This topic was requested by one of my readers – thanks for the inspiration Dan.
And it comes back to segmentation. And the value derived from measuring your customers/members behaviors across your digital channels, and the impact they could be having on your conversion rates if you don’t segment.
This is a follow on post to my previous one about measuring that elusive engagement. This post focuses on the aspect of applying a score to visitor interactions, as they interact with your content and applications.
Visitor scoring is fairly simple – especially in SiteCatalyst, and by leveraging the data in Discover through segmentation, (and ultimately in SiteCatalyst 15), it’ll give you even more insight into visitor engagement.
Visitor scoring measures and assigns a relative value to individual customers and prospects based on their actions and behaviors over time. You can determine intent and engagement – even before visitors convert.
Once you’ve identified your most valuable visitors, you can dissect their actions to determine the campaigns, keywords, referring sites and offline touch points that engage them – and invest more on these efforts.
One of the most powerful ways to enable an audience connection is through behavioural segmentation.
Many companies today segment from a business standpoint. Don’t get me wrong, this is a good strategy and aligns your measurement and optimisation strategy with your business segmentation model.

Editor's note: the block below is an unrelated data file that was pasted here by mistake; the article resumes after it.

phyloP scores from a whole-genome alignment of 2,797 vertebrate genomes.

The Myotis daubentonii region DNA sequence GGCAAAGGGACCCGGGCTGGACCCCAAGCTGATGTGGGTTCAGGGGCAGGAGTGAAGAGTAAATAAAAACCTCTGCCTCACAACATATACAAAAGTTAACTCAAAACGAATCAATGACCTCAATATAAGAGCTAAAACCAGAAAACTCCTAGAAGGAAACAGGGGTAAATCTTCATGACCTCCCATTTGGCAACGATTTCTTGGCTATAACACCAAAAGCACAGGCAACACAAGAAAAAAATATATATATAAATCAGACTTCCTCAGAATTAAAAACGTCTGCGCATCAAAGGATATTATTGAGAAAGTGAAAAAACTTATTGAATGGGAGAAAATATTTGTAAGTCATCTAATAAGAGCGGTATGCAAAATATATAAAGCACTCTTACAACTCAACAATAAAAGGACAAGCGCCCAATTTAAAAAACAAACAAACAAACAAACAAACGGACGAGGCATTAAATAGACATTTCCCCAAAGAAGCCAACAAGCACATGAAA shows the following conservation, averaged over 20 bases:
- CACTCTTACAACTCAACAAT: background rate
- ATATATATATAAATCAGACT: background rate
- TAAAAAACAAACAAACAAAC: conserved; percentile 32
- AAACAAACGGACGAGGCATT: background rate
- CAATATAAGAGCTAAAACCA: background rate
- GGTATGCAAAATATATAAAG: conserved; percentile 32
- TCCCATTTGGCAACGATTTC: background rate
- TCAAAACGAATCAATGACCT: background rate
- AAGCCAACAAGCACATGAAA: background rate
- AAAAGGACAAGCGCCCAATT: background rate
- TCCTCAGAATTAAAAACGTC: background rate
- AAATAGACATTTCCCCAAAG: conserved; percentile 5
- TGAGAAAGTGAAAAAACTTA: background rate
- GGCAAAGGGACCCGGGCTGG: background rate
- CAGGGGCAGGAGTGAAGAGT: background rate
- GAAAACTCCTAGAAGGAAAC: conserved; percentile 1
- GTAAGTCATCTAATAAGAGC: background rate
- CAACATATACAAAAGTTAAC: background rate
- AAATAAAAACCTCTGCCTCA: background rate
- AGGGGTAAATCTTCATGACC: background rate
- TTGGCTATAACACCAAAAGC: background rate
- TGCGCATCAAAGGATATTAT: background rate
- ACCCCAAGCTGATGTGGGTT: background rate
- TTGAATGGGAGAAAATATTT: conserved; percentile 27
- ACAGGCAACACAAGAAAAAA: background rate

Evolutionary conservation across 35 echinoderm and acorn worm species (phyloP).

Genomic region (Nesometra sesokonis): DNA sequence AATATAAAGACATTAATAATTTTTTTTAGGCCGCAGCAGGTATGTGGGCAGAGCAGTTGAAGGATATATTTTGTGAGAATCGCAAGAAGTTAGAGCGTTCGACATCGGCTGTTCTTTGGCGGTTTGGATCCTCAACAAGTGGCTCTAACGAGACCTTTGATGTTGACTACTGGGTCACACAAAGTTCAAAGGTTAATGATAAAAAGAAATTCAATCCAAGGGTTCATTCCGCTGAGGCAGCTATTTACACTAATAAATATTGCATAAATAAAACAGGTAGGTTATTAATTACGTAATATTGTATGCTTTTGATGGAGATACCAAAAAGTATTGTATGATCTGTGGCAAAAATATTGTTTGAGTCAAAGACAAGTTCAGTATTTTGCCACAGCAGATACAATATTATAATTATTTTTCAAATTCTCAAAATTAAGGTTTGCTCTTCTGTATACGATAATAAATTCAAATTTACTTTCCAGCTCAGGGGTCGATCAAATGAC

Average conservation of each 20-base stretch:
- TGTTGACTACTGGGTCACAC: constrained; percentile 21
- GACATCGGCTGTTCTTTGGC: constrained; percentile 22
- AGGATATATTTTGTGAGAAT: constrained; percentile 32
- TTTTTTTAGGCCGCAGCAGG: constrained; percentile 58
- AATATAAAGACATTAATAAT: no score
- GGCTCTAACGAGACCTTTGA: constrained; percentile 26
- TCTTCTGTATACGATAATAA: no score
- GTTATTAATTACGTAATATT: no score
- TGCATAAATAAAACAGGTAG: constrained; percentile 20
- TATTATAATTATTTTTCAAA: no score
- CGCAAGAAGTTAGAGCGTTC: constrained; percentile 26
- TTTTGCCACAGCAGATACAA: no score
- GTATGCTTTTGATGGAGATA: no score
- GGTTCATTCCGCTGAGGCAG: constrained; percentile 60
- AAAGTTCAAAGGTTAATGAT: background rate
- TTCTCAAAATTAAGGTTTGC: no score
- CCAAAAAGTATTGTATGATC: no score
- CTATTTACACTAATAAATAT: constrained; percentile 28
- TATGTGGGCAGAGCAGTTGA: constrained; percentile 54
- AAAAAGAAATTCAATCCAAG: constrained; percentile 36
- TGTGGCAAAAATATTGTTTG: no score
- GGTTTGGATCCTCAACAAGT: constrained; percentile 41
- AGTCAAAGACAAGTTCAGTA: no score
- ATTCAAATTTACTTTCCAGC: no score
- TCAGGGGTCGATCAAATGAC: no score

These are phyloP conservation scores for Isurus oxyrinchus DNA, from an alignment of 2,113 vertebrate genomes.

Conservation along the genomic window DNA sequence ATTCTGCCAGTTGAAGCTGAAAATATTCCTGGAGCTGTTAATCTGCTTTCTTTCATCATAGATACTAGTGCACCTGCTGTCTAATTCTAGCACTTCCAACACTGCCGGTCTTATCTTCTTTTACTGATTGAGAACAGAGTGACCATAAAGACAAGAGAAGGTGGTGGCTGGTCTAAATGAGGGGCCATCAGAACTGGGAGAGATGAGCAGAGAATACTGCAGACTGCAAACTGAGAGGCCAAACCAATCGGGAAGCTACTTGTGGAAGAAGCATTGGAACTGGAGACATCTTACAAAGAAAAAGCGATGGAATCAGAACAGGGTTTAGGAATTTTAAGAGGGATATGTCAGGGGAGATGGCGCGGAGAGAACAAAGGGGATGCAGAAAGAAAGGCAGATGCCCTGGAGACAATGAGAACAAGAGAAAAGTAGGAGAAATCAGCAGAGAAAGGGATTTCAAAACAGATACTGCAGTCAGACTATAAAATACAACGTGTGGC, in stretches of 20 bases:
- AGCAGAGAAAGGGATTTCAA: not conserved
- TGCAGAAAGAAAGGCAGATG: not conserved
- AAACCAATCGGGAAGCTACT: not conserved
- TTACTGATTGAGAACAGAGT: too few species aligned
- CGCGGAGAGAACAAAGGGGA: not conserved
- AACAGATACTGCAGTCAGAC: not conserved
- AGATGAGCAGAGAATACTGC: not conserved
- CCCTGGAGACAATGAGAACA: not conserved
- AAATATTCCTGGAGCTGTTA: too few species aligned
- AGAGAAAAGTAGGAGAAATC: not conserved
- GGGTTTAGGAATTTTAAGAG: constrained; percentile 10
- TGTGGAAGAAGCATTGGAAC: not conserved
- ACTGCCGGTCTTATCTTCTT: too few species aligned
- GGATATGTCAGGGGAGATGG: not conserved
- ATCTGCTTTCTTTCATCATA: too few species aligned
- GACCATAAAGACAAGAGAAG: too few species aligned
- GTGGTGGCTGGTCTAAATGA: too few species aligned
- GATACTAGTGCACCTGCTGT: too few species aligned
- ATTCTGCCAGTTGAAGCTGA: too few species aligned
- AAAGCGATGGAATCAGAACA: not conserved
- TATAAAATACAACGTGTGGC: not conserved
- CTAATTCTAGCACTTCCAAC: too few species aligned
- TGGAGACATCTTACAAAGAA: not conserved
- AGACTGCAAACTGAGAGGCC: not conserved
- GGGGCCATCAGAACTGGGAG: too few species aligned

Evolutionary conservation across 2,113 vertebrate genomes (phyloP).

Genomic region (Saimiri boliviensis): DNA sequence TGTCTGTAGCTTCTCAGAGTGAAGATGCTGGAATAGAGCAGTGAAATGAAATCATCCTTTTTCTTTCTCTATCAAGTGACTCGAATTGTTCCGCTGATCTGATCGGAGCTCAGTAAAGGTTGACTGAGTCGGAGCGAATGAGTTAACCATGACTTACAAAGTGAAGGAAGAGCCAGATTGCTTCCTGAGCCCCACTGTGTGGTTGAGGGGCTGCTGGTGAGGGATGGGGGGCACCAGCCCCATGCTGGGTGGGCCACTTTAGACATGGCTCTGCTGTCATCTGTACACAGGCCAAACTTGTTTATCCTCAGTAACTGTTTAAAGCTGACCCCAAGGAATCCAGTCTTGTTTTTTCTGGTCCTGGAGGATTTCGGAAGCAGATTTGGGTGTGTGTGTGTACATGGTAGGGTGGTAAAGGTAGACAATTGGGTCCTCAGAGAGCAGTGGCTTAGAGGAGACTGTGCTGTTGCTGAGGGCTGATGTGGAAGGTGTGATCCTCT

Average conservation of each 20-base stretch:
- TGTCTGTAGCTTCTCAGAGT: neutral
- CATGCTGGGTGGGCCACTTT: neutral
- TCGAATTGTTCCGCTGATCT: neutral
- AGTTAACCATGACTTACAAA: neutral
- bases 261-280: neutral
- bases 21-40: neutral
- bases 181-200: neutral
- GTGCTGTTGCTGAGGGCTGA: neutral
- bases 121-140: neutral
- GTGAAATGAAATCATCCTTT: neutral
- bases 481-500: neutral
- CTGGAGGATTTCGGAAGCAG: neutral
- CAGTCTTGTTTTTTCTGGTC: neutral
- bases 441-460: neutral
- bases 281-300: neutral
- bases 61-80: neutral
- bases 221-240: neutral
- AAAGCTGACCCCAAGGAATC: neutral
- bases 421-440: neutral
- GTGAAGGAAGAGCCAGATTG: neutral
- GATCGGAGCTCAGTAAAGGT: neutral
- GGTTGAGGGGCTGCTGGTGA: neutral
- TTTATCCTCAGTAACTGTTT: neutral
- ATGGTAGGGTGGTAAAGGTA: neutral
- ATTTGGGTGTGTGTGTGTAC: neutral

Customer / non-customer segments. Product A owners / product B owners. Mosaic-based segments. Geographic segments. Lead / Non-lead segments. These are all typically business-based segments, and you should definitely be segmenting using this methodology if your overall business does.
But I think there’s a higher level of segmentation – behavioural segmentation. Read on to see how we easily achieved this.
One of the fundamental things you need to understand about Omniture SiteCatalyst is the difference between an s.prop and an eVar, and just what events are and when to set them. They are at the heart of the product and provide the ability to customise it to suit your business needs.
If you don’t understand the difference, you’re going to be in a world of pain, and left dazed and confused.
This is, understandably, the most confusing thing to new SiteCatalyst users, and they take a bit of getting used to, especially when you start to combine them all together, but once you understand them, you’ll be on your way to generating custom ones that can really provide insight. Hopefully this post will help out in some small way.
One of the basic features of SiteCatalyst is its ability to track conversions. To do so, you need to use Success Events. The Success Event is generally a counter of something happening on your site. However, there’s a couple of things that should be considered though, when using success events, especially if you’re using it to count things like leads…